To limit the cost of operating SEPAL, each user has a configurable monthly budget to spend on sandbox sessions. For instance, given a monthly budget of 100 USD a user might have used 32 hours of r3.8xlarge, or 250 hours r3.large and 450 hours t2.large.

Another costly component is storage, where 1TB of EFS storage costs 300 USD a month. To limit storage costs, each user have configurable disk quota.

Components and services part of a SEPAL deployment

HAProxy - Off-the-shelf load balancer, allowing SEPAL to be clustered for availability. Run both SSH and HTTPS on port 443, to prevent firewalls from blocking SSH.

nginx - Off-the-shelf HTTP and reverse proxy server, proxying all SEPAL HTTP endpoints.

Xterm.js - Off-the-shelf web-based SSH client. Gives users SSH access to their Sandbox in a web browser.

Sepal server - Provides the system user interface.

Data provider - Service retrieving geospatial data from various external data providers.

Sandbox lifecycle manager - Service managing the user sandboxes. It deploys them on demand when users requests access, and un-deploys them as soon as a user disconnects from them.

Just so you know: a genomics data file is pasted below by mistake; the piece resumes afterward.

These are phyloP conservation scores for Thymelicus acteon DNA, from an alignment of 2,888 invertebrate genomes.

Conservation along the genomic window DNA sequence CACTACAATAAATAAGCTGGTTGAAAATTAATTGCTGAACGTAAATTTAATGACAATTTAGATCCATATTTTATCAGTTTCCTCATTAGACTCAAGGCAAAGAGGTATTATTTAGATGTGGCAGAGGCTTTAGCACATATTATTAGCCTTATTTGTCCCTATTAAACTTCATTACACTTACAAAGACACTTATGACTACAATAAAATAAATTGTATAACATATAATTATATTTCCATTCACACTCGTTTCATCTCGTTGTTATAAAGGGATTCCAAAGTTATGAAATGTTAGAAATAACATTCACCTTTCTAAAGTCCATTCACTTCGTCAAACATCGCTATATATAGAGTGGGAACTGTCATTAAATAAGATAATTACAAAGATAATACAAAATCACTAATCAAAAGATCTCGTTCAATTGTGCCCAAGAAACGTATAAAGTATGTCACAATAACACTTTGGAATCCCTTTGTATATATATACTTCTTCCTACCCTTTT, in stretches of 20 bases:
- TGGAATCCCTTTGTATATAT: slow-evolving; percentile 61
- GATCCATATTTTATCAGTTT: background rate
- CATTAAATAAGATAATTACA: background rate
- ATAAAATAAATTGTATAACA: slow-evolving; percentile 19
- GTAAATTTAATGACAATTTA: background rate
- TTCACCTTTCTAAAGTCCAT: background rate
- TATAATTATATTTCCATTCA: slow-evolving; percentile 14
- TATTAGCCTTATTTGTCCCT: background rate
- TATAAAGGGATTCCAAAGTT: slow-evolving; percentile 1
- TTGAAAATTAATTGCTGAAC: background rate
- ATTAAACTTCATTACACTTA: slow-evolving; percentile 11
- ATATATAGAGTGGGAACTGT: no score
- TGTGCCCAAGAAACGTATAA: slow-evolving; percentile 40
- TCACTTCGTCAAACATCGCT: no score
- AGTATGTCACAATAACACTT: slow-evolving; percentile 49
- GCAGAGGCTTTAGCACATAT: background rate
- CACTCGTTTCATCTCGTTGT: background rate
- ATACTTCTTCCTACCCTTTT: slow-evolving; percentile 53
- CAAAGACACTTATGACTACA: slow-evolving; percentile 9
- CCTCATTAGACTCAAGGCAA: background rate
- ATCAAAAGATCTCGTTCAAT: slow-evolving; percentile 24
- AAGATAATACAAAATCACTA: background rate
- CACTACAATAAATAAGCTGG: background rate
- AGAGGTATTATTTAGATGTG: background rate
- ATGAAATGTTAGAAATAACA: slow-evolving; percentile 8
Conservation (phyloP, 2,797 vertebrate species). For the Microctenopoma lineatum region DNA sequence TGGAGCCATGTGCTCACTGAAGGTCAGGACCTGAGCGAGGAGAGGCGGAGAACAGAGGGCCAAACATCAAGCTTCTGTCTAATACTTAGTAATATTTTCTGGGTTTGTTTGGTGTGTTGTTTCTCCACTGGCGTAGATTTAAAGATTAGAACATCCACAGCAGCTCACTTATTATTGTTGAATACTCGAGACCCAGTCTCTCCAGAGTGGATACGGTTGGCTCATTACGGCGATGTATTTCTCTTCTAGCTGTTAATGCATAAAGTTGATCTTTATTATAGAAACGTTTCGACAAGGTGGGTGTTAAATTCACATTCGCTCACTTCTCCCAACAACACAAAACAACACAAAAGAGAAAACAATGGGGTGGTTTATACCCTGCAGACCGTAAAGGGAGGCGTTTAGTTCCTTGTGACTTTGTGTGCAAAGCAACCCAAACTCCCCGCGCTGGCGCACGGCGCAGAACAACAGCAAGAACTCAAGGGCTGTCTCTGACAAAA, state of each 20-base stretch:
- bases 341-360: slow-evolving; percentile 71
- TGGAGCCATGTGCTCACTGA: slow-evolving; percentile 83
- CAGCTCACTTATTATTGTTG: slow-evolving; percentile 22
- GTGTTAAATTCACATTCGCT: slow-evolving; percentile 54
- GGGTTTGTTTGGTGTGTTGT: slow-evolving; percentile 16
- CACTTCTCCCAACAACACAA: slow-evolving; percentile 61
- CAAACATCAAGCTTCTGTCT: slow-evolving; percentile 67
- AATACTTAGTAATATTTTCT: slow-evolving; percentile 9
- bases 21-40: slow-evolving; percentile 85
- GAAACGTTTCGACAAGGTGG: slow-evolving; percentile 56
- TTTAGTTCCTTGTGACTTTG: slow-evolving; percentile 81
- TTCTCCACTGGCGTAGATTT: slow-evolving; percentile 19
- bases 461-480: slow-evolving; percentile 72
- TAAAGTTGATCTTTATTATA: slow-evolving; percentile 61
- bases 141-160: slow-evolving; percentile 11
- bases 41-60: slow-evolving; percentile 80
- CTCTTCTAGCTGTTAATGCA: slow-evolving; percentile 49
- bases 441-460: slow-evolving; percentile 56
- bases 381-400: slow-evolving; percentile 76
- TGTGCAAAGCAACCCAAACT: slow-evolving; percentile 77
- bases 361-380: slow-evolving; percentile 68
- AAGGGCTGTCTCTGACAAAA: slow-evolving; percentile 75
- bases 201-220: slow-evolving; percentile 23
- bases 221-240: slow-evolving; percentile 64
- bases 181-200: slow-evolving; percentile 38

Sandbox SSH gateway - Service responsible for dynamically tunnelling SSH connections to users sandbox, while notifying the sandbox lifecycle manager on connects and disconnects.

Sandbox web proxy - Service proxying HTTP connections to user sandboxes. It maintains HTTP sessions, and notifies the sandbox lifecycle manager on session creation and expiry.

Sandbox - The user sandboxes are spaces where users get access to a number of geospatial data processing tools. See table below for provided tools.

SEPAL components

Software deployed on each users sandbox:

Open Foris Geospatial Toolkit - A collection of command-line utilities for processing of geospatial data.

GDAL - A translator library for raster and vector geospatial data formats.

R - Language for statistical computing and graphics.

RStudio Server - An IDE for R in a web browser.

Orfeo ToolBox - Library for remote sensing image processing.

OpenSARKit - Tools for Automatic Preprocessing of SAR Imagery.

Build and Release

The project is under active development, and the build and release process is still in flux, so these instructions will change, and improve, over time.


In order to build and run the SEPAL system, a Linux or macOS installation is needed. The end-users on the other hand, are of course free to use whatever Operating system they prefer, including Windows.

In addition to this, the following software must be installed:

Java, Maven, and Ansible. If you want to run the system locally, you need Vagrant, and to deploy on Amazon Web Services EC2 instances, you need an AWS account.